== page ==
Automakers address drowsy driving

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A new study by the Centers for Disease Control (CDC) reports that one in every 24 American adults admits to falling asleep while driving at least once during the prior month. Experts believe that number is understated because many drivers do not realize that they have had a “micro-sleep”–lasting one or two seconds. According to the National Highway Traffic Safety Administration, drowsy driving is blamed for more than 100,000 auto accidents, 40.000 injuries, and over 1,500 deaths every year in the United States.

After reading the results of the study, lead author Anne Wheaton of the CDC said “If I’m on the road, I’d be a little worried about the other drivers.” Nodding off behind the wheel for even a moment can be devastating considering that a vehicle traveling at 60 miles per hour will travel approximately 88 feet–about 4-5 car lengths in that moment.

The CDC study surveyed over 147,000 drivers in 19 states. The study found that men are more likely than women to fall asleep while driving. The study also found that drivers between the ages of 25 and 34 and individuals who regularly have less than six hours of sleep a night are most likely to doze off.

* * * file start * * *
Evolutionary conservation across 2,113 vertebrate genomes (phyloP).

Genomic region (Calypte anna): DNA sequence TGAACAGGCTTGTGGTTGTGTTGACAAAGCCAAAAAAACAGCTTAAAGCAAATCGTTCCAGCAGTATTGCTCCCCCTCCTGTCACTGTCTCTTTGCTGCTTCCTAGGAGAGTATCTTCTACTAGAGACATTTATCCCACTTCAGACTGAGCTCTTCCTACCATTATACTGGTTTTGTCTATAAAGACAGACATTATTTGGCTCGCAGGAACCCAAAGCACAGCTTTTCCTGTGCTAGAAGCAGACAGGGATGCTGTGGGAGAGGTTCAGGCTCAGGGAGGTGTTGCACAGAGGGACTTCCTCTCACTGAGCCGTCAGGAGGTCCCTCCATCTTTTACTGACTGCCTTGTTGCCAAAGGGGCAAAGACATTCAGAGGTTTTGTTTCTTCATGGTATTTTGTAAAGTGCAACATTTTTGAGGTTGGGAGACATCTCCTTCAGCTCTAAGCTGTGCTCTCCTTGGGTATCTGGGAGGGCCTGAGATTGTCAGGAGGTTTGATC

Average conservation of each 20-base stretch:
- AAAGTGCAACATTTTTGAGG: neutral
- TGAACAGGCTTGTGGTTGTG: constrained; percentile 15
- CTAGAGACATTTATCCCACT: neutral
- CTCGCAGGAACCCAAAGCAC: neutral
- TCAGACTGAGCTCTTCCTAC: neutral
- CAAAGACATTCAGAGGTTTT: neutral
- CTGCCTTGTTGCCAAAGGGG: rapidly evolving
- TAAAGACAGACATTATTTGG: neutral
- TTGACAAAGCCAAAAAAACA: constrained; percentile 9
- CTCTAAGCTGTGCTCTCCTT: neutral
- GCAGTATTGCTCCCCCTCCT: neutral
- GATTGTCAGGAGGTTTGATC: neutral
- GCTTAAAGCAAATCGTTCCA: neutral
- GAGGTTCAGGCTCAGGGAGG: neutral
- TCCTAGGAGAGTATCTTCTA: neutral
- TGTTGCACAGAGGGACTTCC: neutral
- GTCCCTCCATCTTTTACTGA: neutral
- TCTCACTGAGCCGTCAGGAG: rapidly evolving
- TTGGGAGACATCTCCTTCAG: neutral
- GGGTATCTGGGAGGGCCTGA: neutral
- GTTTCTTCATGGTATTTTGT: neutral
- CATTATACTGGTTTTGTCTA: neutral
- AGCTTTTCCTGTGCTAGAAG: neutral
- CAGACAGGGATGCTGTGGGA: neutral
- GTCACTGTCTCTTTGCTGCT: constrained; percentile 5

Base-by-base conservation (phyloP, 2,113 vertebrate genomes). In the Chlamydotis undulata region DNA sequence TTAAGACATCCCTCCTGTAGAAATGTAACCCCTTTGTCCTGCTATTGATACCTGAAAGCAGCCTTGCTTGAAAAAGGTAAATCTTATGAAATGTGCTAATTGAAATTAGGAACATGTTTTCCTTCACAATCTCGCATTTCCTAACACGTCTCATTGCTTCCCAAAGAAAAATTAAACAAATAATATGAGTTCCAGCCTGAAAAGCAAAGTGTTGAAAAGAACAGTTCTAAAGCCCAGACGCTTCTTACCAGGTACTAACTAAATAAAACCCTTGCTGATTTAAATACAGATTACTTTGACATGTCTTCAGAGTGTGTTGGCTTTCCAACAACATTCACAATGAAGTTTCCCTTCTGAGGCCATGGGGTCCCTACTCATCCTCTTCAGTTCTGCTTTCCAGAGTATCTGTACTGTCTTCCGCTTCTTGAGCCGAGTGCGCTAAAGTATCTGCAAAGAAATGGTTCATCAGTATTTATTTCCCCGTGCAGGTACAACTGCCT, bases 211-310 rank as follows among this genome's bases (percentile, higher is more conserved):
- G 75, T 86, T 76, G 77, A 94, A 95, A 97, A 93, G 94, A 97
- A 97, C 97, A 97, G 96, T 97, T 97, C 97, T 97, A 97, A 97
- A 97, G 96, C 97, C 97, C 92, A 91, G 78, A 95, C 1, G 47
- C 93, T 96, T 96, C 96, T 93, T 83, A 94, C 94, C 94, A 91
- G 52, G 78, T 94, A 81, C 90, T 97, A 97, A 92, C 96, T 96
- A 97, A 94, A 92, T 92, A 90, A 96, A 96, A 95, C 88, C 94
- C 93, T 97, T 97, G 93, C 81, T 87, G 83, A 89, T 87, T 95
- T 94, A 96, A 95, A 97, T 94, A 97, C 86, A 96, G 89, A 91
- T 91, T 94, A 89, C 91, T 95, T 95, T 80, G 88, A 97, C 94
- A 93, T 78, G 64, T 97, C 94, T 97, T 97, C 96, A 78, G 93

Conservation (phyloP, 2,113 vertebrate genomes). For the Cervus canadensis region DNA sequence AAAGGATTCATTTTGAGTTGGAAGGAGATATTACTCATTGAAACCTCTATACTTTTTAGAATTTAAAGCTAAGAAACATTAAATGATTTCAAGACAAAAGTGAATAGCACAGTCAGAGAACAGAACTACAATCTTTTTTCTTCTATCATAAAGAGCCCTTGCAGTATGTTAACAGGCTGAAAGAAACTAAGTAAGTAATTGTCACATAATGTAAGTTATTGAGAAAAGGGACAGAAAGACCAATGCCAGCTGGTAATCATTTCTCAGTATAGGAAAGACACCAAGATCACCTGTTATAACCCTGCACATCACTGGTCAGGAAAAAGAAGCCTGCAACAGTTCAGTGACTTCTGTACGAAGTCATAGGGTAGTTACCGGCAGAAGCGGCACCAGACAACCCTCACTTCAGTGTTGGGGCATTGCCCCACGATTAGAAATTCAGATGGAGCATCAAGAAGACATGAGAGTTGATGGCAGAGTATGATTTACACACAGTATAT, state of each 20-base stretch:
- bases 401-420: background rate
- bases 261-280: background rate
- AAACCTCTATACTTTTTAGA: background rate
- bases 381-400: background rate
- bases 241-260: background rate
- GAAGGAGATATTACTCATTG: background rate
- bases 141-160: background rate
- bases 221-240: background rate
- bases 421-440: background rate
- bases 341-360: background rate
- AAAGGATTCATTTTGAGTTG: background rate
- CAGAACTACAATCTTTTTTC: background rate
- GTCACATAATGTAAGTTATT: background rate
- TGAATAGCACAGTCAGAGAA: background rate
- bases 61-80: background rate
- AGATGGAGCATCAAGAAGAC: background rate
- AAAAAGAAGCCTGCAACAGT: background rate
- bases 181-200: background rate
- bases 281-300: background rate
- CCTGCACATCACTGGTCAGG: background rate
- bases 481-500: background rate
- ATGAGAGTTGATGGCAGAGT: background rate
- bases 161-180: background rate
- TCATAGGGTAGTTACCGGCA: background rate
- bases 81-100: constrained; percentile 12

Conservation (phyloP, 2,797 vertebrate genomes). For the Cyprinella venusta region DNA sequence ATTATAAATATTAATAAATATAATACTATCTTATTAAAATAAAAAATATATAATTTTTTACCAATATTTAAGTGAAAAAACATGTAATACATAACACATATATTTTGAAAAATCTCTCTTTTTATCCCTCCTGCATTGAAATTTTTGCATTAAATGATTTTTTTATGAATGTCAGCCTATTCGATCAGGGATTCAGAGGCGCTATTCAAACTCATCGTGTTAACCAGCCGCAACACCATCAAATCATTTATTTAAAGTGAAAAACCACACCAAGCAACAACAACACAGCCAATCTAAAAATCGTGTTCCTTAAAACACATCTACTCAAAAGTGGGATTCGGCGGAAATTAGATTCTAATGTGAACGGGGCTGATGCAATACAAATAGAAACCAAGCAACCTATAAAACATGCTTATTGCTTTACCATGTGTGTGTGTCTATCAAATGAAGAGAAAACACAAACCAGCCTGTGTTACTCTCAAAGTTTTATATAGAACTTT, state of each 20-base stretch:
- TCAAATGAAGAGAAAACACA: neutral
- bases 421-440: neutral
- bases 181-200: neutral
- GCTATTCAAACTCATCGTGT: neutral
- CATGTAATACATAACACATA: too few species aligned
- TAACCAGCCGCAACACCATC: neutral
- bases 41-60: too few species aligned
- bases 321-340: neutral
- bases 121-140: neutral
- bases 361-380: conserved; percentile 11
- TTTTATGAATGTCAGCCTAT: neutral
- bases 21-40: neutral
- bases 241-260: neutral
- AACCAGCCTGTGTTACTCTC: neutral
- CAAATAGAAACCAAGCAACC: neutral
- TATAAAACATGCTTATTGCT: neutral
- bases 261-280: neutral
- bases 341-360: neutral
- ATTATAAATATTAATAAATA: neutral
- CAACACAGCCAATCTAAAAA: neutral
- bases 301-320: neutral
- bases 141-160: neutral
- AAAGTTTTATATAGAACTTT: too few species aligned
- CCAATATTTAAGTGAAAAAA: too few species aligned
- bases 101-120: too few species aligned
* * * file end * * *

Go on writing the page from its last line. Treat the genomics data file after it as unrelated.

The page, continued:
In a study conducted by the Virginia Tech Transportation Institute, cameras and other sensors were placed in 100 automobiles for one year. From even this small number, researchers were able to postulate that driver sleepiness was a contributing factor in 20 percent of all auto accidents. The researchers concluded that a drowsy driver is four to six times more likely to be involved in a crash than a driver who is fully alert.

It can be difficult for law enforcement officers to detect a driver who is impaired from lack of sleep. New automotive technology is focused on alerting the drivers themselves. Some motor vehicles, including Mercedes-Benz and Lexus have programs to identify a driver that is becoming sleepy. Some of the programs focus on steering wheel inputs, while others aim cameras at the driver’s face. Most of these technologies flash an emblem on the instrument panel or sound an audible alert.

Ford has a drowsy driver alert that can be paired with the new Lane-Keeping Assist system available on its 2013 Fusion sedan. The system uses a forward facing camera to watch road markings and alerts the driving by steering wheel vibrations if the system senses that the vehicle is drifting out of its lane of travel.

For more information, contact the Ohio auto accident lawyers at Clark, Perdue & List.

Source: NBC News, “Automakers look to curb drowsy driving,” Paul A. Eisenstein, January 9, 2013.